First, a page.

Jennifer Crupi, A’95
Note: This interview was originally published in the July 2012 edition of the CUAA Newsletter.
Jennifer Crupi A’95 received her MFA from SUNY, The College at New Paltz followng her studies at the Cooper Union. Her work has been shown in over fifty national and international exhibitions including exhibits at the Museum of Arts and Design, New York City, Museum Angewandte Kunst, Frankfurt, Germany, Massachusetts College of Art, Boston, and upcoming in the summer of 2012, the Renwick Gallery/Smithsonian American Art Museum in Washington DC. Jennifer has won various awards including two New Jersey State Council of the Arts Individual Artist Grants in 2012 and 2005, and a Peter S. Reed Foundation Grant in 2010. Her work has been published in Metalsmith Magazine, 500 Necklaces and 500 Brooches by Lark Books, among others. Jennifer is an Associate Professor at Kean University, Union, NJ where she has taught and headed the metals program since 1999.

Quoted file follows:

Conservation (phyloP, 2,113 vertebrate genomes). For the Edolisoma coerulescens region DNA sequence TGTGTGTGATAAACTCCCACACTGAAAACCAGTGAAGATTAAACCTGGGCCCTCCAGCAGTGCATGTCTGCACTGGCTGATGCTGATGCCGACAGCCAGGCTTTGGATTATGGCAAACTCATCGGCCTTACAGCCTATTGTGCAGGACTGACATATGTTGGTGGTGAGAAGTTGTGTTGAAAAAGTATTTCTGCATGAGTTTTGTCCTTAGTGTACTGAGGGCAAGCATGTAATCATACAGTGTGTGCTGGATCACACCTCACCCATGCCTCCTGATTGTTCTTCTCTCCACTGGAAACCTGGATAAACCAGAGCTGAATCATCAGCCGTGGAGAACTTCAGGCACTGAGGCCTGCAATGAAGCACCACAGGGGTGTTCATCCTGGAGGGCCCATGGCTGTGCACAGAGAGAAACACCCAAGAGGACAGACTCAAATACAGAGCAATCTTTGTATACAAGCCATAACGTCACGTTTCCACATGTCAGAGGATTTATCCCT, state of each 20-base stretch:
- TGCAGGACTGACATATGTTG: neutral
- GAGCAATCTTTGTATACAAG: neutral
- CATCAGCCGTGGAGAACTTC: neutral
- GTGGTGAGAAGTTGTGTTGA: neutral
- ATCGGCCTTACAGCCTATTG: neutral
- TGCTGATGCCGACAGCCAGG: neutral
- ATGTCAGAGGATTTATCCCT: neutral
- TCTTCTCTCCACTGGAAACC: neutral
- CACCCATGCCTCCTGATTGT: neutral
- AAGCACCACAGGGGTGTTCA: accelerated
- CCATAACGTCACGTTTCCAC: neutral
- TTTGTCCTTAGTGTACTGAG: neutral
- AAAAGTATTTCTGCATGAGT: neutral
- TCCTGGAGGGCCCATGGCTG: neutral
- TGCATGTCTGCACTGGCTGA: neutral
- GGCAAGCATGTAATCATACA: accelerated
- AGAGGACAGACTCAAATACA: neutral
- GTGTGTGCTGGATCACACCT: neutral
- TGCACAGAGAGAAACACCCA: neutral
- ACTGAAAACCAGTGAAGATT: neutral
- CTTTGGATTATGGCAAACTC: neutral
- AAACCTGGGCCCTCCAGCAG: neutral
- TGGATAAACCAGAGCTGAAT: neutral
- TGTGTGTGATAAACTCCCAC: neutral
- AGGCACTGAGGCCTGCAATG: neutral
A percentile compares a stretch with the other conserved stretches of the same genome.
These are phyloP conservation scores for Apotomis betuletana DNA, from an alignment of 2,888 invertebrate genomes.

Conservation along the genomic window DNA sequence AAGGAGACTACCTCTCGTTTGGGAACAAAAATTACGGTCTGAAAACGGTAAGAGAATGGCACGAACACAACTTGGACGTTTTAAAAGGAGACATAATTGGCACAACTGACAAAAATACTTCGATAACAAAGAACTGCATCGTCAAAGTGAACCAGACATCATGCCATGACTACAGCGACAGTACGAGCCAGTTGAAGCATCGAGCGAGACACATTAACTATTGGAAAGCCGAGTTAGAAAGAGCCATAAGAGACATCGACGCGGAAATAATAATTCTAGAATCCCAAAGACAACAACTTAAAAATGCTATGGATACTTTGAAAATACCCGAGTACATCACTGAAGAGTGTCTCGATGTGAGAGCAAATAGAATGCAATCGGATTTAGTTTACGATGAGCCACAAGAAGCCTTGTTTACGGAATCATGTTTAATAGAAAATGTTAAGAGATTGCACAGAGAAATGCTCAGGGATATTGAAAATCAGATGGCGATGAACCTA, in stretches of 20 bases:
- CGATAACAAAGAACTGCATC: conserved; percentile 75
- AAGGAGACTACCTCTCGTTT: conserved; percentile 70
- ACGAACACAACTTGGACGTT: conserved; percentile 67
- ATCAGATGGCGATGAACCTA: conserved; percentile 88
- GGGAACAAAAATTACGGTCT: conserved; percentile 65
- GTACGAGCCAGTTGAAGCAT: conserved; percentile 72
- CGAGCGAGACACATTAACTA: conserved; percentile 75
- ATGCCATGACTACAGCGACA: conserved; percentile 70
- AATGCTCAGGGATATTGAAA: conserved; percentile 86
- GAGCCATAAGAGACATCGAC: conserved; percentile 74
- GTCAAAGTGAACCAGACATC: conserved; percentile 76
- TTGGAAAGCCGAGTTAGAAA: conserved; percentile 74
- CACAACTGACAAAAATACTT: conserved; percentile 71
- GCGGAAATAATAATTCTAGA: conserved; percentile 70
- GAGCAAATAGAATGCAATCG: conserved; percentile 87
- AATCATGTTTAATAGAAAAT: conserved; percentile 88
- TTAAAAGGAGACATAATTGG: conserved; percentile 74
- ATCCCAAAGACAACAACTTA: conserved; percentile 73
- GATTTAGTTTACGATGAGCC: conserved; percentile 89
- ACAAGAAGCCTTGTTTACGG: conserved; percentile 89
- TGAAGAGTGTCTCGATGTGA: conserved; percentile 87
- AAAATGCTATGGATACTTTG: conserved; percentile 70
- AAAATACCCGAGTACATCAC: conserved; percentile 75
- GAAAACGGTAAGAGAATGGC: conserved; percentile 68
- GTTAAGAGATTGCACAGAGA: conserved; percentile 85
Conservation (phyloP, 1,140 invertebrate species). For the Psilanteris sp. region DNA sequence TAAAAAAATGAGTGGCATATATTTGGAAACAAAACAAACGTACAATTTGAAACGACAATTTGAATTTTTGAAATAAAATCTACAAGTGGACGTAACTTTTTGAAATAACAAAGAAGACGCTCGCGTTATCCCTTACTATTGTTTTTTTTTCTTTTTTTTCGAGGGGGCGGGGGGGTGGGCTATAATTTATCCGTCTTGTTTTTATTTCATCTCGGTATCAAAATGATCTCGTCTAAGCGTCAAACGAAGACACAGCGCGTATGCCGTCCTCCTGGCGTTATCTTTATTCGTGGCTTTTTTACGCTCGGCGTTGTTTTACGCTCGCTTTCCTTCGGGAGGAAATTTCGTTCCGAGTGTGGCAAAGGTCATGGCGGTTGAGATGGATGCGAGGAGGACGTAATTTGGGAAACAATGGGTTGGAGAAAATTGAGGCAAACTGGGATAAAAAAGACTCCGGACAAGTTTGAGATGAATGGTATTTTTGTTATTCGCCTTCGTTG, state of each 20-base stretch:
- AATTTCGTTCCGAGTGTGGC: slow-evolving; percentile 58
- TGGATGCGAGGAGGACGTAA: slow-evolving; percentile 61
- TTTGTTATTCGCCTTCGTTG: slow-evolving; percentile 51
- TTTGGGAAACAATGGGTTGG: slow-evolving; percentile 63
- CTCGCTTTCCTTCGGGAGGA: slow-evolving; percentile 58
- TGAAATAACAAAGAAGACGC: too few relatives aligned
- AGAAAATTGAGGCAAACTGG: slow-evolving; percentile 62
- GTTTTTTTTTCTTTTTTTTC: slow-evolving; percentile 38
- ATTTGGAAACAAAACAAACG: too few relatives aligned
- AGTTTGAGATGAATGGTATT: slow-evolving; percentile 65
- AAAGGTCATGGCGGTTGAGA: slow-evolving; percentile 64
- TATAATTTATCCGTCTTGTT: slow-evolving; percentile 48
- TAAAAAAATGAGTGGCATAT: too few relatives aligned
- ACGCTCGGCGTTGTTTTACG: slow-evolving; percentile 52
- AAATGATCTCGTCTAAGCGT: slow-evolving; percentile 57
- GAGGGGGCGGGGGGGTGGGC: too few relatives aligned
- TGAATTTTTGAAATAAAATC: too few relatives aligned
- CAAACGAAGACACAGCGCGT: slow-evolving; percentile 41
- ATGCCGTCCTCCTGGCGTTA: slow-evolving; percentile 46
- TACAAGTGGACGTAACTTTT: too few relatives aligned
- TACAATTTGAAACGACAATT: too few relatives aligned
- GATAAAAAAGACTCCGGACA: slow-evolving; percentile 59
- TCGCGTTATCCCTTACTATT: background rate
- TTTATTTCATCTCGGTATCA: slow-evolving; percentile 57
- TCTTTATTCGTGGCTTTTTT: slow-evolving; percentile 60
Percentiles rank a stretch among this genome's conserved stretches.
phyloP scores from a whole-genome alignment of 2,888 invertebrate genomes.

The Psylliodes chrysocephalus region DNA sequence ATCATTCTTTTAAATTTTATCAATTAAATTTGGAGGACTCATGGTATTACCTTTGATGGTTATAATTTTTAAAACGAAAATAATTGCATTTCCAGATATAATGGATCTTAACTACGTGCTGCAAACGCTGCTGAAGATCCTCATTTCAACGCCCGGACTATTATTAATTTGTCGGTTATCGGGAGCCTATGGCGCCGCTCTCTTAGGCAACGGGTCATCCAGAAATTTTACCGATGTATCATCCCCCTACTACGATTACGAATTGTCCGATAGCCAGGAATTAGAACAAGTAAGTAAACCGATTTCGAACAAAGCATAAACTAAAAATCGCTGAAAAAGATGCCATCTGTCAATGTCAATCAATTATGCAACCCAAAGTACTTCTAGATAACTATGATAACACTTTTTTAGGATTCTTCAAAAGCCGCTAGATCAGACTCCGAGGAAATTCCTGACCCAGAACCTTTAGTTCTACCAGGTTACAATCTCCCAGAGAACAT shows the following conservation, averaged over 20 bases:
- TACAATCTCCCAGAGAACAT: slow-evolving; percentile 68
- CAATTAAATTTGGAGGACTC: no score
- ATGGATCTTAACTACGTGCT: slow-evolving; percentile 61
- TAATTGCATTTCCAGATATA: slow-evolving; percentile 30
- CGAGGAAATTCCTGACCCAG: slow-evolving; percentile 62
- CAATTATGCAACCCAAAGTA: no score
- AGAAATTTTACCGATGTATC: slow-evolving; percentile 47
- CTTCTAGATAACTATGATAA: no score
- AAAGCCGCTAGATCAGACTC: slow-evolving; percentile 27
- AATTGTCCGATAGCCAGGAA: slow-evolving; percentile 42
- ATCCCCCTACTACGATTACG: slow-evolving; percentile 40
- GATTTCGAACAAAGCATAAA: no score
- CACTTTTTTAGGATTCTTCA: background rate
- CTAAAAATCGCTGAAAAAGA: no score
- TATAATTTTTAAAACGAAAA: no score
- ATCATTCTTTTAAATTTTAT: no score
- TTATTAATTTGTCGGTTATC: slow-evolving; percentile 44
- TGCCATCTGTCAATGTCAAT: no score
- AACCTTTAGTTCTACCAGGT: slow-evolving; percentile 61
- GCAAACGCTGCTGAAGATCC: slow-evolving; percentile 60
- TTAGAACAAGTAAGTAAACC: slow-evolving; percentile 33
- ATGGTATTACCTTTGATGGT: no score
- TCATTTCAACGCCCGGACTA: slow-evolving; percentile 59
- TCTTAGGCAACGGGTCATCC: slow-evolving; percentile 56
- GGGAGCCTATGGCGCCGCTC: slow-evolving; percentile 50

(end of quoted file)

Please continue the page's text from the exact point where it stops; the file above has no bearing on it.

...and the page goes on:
Q: Tell us about your current artistic practice.
My artwork addresses the ways we communicate with each other visually, through body language. Hand crafted of aluminum or sterling silver, these interactive objects become instruments for gestural behavior. The works also reflect my fascination with the design and aesthetic of medical and scientific tools, their reference to the body, and the juxtaposition they create with the naturalistic, human form.
An old proverb rightfully claims, Actions speak louder than words. Although our body movements may be mute to the ears, they are inevitably far more revealing than the spoken word that often disguises. My interest in the voice of our actions and the psychology behind why we do the things we do, drives my work. By viewing and interacting with the work, I seek to make us look at ourselves and ponder the underlying reasons for our seemingly casual gestures.